Can We Apply the DRY Principle to Business Intelligence? Have you ever encountered the same queries being applied over and over again in various dashboards? Most software engineers are taught from day one the “DRY” principle: Don’t Repeat Yourself. How can we apply software engineering principle to mitigate the problem of duplication?
“Don’t Repeat Yourself” is beneficial— not only in software engineering Have you ever encountered the same queries being applied over and over again in various dashboards? Or the same KPIs being calculated in nearly every single report? If your answer is yes, you are not alone. It’s common among business users to simply copy-paste the same queries, data definitions, and KPI calculations. But there is a better way.
The dangers of knowledge duplication Most software engineers are taught from day one the “DRY” principle: Don’t Repeat Yourself. This principle states that:
“Every piece of knowledge must have a single, unambiguous, authoritative representation within a system”. — The Pragmatic Programmer Even though most data and software engineers know how to write DRY code, many data analysts and business users are unaware of the dangers of copy-pasting their queries and data definitions. As a result, we often end up in Business Intelligence reports which have different representations of KPIs and business logic. To make the argument more concrete, here are some of the consequences of code duplication in analytical workloads:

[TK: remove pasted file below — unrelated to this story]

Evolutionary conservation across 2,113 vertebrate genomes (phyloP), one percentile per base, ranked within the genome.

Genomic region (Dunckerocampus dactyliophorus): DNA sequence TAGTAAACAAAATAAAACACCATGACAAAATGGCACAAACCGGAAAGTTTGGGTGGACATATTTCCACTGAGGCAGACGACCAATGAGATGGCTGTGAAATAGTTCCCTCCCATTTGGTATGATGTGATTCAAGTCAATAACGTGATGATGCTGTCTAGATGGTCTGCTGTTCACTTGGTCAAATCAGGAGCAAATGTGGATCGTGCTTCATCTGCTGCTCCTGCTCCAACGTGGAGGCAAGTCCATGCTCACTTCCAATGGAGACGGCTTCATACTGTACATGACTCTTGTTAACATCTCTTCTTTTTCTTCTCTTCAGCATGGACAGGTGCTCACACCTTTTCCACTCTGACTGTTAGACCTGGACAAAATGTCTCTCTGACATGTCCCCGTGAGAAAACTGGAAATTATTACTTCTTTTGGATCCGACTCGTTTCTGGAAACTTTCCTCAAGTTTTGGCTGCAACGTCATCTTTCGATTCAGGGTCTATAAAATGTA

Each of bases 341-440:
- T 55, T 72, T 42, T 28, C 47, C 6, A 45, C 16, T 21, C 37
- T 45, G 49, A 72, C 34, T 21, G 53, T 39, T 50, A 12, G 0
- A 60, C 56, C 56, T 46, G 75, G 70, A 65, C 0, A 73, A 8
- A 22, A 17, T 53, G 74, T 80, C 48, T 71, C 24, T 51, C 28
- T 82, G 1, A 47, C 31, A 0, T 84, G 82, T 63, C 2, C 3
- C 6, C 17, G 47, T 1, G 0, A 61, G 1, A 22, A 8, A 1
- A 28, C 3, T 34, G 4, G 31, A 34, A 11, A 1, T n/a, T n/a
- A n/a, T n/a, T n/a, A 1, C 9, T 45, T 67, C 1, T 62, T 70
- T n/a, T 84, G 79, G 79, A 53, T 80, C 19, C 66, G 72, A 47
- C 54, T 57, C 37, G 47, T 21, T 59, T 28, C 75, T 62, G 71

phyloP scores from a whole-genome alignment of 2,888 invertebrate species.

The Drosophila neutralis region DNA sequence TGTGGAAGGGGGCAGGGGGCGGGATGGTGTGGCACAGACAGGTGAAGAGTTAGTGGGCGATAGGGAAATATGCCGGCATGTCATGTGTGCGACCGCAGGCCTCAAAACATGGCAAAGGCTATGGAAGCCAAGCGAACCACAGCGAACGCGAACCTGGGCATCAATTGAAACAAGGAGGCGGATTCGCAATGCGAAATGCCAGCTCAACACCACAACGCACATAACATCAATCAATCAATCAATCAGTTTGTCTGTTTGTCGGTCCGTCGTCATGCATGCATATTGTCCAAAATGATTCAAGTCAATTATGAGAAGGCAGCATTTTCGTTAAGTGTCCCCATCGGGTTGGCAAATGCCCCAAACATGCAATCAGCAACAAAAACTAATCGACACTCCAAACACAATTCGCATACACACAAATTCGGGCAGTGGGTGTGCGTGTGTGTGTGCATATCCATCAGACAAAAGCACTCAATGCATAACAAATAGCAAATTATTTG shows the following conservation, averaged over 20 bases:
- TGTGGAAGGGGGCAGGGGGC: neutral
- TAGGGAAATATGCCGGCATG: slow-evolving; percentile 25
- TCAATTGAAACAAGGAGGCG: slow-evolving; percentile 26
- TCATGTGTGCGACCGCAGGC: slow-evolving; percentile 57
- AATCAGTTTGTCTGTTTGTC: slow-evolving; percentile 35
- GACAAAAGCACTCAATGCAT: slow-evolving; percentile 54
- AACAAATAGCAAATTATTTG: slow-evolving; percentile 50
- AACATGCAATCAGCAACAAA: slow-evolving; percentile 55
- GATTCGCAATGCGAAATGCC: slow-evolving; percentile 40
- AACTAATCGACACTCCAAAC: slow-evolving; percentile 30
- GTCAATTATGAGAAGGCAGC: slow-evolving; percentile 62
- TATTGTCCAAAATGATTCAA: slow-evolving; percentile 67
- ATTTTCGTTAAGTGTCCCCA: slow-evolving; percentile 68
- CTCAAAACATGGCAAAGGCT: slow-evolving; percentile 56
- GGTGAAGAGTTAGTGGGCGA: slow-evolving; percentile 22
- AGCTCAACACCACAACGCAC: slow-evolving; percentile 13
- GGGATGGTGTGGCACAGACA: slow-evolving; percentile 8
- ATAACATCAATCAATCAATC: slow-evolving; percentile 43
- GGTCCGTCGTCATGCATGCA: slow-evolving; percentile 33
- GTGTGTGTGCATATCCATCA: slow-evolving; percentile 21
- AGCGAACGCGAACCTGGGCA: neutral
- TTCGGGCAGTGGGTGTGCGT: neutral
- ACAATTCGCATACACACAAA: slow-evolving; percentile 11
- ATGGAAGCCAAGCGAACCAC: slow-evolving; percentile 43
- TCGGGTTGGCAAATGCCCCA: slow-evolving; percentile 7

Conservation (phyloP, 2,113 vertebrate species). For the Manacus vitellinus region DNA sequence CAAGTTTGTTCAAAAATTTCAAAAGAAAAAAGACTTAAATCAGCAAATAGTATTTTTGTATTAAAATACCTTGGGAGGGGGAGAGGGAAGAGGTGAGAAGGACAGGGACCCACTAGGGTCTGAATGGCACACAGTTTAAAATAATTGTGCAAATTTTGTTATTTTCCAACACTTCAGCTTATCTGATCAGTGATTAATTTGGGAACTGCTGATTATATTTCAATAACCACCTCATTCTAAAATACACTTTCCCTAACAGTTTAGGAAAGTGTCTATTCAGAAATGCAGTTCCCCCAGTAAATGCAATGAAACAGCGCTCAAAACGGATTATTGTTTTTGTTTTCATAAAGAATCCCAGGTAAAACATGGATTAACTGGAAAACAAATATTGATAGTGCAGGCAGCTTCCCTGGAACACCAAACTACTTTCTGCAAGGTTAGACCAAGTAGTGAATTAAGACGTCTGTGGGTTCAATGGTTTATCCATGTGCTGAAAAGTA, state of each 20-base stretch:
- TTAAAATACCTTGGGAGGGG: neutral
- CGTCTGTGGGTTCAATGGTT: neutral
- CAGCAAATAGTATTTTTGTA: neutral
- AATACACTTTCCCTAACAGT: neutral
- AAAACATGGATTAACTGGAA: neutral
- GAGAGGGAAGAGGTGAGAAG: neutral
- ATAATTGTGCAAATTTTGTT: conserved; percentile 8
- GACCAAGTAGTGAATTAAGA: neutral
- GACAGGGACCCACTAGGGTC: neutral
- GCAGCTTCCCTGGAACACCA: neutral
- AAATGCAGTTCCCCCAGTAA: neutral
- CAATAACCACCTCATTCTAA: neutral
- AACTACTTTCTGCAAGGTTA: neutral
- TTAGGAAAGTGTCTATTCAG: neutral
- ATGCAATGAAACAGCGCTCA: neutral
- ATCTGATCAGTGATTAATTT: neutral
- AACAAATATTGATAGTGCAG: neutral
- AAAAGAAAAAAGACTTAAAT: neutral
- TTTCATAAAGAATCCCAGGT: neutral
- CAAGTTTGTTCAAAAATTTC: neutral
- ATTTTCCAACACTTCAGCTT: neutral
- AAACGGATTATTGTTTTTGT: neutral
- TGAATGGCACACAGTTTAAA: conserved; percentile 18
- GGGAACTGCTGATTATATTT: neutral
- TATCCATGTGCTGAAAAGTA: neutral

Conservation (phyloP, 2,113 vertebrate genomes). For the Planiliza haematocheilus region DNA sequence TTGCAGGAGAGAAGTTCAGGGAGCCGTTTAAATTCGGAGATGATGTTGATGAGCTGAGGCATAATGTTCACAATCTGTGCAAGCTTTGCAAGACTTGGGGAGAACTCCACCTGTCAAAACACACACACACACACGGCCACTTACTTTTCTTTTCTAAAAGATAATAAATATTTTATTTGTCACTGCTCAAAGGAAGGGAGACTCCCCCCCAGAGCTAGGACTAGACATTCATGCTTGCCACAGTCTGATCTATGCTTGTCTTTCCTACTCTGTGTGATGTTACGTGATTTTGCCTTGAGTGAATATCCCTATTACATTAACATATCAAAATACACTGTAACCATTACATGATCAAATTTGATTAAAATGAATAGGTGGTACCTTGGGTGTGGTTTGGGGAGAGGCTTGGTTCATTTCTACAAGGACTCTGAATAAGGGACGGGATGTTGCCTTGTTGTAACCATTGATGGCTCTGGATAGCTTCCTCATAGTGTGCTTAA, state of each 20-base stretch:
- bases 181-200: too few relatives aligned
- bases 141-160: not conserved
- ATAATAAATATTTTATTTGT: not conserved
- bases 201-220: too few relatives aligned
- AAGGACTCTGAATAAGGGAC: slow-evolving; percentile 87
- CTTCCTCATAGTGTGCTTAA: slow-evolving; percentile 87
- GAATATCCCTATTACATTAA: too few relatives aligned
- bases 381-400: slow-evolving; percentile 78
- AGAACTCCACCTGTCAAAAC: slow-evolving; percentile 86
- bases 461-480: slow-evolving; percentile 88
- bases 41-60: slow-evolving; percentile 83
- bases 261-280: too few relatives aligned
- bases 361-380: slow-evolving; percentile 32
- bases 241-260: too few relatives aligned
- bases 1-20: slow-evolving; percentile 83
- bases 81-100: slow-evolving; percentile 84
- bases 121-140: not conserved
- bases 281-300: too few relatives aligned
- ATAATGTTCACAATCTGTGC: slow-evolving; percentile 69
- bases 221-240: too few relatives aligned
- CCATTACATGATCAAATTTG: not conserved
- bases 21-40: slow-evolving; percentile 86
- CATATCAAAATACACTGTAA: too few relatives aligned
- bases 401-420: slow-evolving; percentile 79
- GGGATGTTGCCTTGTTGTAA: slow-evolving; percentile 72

If something in your code needs to change, you need to make those changes in X different places. You risk conflicting definitions if one “copy” gets modified while another one does not. In the end, nobody knows what is the single source of truth because any time you use the same KPI, it’s calculated or defined differently. If you add documentation to a duplicated code, query, code, or data definition in one place, this documentation is lacking in another place leading to further inconsistencies. I remember when my team had a discussion about what is the best place for a data dictionary. One of the suggestions was to use Confluence (or a shared spreadsheet) for that purpose. What’s wrong with this suggestion? It violates the DRY principle as it would inherently cause duplication: one definition in the database and one in the external documentation. Manually created data dictionaries never stay up to date — don’t believe anyone who claims otherwise.
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